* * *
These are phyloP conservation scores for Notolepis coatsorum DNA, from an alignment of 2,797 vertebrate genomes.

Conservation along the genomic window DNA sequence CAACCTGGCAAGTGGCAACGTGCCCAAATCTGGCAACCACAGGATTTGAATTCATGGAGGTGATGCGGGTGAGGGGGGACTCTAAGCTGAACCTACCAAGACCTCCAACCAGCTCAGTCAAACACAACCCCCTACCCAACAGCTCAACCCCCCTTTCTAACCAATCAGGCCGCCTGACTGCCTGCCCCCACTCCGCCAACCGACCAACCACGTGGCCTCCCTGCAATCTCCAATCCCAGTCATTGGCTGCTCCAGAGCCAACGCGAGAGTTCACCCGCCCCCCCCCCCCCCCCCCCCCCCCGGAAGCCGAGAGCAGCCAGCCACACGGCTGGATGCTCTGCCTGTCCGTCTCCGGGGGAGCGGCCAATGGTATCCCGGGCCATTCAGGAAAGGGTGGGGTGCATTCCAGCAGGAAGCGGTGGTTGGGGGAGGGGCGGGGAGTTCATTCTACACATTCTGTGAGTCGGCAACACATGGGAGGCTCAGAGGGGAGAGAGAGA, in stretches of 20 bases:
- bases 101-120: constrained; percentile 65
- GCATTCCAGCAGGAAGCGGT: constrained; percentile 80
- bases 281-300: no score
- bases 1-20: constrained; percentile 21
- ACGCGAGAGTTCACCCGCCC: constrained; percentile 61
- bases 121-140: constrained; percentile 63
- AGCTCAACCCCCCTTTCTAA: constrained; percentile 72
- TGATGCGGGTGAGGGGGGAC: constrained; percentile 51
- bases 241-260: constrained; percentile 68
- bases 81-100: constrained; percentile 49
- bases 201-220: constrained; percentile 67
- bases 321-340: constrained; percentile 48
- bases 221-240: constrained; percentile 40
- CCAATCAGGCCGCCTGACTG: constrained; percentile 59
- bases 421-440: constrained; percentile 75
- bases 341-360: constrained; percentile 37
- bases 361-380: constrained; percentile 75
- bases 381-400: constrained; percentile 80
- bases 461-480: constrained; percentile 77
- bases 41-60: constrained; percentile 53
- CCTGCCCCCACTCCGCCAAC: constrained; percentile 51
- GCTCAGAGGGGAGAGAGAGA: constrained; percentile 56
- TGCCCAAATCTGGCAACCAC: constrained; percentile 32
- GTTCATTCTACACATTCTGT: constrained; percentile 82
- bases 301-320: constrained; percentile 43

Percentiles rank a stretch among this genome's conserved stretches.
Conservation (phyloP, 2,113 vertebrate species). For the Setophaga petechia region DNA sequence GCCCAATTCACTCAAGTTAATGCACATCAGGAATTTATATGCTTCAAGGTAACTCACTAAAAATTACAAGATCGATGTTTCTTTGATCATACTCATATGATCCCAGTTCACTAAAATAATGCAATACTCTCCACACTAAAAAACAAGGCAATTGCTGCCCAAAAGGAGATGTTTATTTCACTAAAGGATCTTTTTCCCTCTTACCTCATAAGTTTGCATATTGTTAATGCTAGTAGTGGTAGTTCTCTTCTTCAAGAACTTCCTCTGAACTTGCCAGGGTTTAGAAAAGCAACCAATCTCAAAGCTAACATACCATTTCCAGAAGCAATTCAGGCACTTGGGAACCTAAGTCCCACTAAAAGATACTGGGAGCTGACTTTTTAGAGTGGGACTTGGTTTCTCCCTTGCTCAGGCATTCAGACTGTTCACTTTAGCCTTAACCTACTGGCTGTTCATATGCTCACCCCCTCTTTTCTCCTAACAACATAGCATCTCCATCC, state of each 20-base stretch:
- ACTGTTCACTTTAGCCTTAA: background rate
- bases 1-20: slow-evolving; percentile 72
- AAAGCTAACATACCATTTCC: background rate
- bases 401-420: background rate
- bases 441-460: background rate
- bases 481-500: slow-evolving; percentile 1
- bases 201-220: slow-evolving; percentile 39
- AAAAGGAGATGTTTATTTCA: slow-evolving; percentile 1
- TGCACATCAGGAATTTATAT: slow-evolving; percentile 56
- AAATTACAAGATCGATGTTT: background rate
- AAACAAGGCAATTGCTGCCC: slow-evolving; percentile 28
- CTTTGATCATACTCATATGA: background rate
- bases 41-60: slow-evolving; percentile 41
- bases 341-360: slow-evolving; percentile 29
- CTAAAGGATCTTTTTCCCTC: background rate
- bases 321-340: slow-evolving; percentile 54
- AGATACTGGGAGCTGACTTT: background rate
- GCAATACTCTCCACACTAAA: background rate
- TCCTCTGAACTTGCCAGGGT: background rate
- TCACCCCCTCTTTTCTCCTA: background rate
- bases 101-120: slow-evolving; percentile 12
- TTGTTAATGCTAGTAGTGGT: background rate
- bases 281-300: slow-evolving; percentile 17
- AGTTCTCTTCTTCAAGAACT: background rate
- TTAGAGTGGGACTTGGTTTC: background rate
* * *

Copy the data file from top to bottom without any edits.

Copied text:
These are phyloP conservation scores for Notolepis coatsorum DNA, from an alignment of 2,797 vertebrate genomes.

Conservation along the genomic window DNA sequence CAACCTGGCAAGTGGCAACGTGCCCAAATCTGGCAACCACAGGATTTGAATTCATGGAGGTGATGCGGGTGAGGGGGGACTCTAAGCTGAACCTACCAAGACCTCCAACCAGCTCAGTCAAACACAACCCCCTACCCAACAGCTCAACCCCCCTTTCTAACCAATCAGGCCGCCTGACTGCCTGCCCCCACTCCGCCAACCGACCAACCACGTGGCCTCCCTGCAATCTCCAATCCCAGTCATTGGCTGCTCCAGAGCCAACGCGAGAGTTCACCCGCCCCCCCCCCCCCCCCCCCCCCCCGGAAGCCGAGAGCAGCCAGCCACACGGCTGGATGCTCTGCCTGTCCGTCTCCGGGGGAGCGGCCAATGGTATCCCGGGCCATTCAGGAAAGGGTGGGGTGCATTCCAGCAGGAAGCGGTGGTTGGGGGAGGGGCGGGGAGTTCATTCTACACATTCTGTGAGTCGGCAACACATGGGAGGCTCAGAGGGGAGAGAGAGA, in stretches of 20 bases:
- bases 101-120: constrained; percentile 65
- GCATTCCAGCAGGAAGCGGT: constrained; percentile 80
- bases 281-300: no score
- bases 1-20: constrained; percentile 21
- ACGCGAGAGTTCACCCGCCC: constrained; percentile 61
- bases 121-140: constrained; percentile 63
- AGCTCAACCCCCCTTTCTAA: constrained; percentile 72
- TGATGCGGGTGAGGGGGGAC: constrained; percentile 51
- bases 241-260: constrained; percentile 68
- bases 81-100: constrained; percentile 49
- bases 201-220: constrained; percentile 67
- bases 321-340: constrained; percentile 48
- bases 221-240: constrained; percentile 40
- CCAATCAGGCCGCCTGACTG: constrained; percentile 59
- bases 421-440: constrained; percentile 75
- bases 341-360: constrained; percentile 37
- bases 361-380: constrained; percentile 75
- bases 381-400: constrained; percentile 80
- bases 461-480: constrained; percentile 77
- bases 41-60: constrained; percentile 53
- CCTGCCCCCACTCCGCCAAC: constrained; percentile 51
- GCTCAGAGGGGAGAGAGAGA: constrained; percentile 56
- TGCCCAAATCTGGCAACCAC: constrained; percentile 32
- GTTCATTCTACACATTCTGT: constrained; percentile 82
- bases 301-320: constrained; percentile 43

Percentiles rank a stretch among this genome's conserved stretches.
Conservation (phyloP, 2,113 vertebrate species). For the Setophaga petechia region DNA sequence GCCCAATTCACTCAAGTTAATGCACATCAGGAATTTATATGCTTCAAGGTAACTCACTAAAAATTACAAGATCGATGTTTCTTTGATCATACTCATATGATCCCAGTTCACTAAAATAATGCAATACTCTCCACACTAAAAAACAAGGCAATTGCTGCCCAAAAGGAGATGTTTATTTCACTAAAGGATCTTTTTCCCTCTTACCTCATAAGTTTGCATATTGTTAATGCTAGTAGTGGTAGTTCTCTTCTTCAAGAACTTCCTCTGAACTTGCCAGGGTTTAGAAAAGCAACCAATCTCAAAGCTAACATACCATTTCCAGAAGCAATTCAGGCACTTGGGAACCTAAGTCCCACTAAAAGATACTGGGAGCTGACTTTTTAGAGTGGGACTTGGTTTCTCCCTTGCTCAGGCATTCAGACTGTTCACTTTAGCCTTAACCTACTGGCTGTTCATATGCTCACCCCCTCTTTTCTCCTAACAACATAGCATCTCCATCC, state of each 20-base stretch:
- ACTGTTCACTTTAGCCTTAA: background rate
- bases 1-20: slow-evolving; percentile 72
- AAAGCTAACATACCATTTCC: background rate
- bases 401-420: background rate
- bases 441-460: background rate
- bases 481-500: slow-evolving; percentile 1
- bases 201-220: slow-evolving; percentile 39
- AAAAGGAGATGTTTATTTCA: slow-evolving; percentile 1
- TGCACATCAGGAATTTATAT: slow-evolving; percentile 56
- AAATTACAAGATCGATGTTT: background rate
- AAACAAGGCAATTGCTGCCC: slow-evolving; percentile 28
- CTTTGATCATACTCATATGA: background rate
- bases 41-60: slow-evolving; percentile 41
- bases 341-360: slow-evolving; percentile 29
- CTAAAGGATCTTTTTCCCTC: background rate
- bases 321-340: slow-evolving; percentile 54
- AGATACTGGGAGCTGACTTT: background rate
- GCAATACTCTCCACACTAAA: background rate
- TCCTCTGAACTTGCCAGGGT: background rate
- TCACCCCCTCTTTTCTCCTA: background rate
- bases 101-120: slow-evolving; percentile 12
- TTGTTAATGCTAGTAGTGGT: background rate
- bases 281-300: slow-evolving; percentile 17
- AGTTCTCTTCTTCAAGAACT: background rate
- TTAGAGTGGGACTTGGTTTC: background rate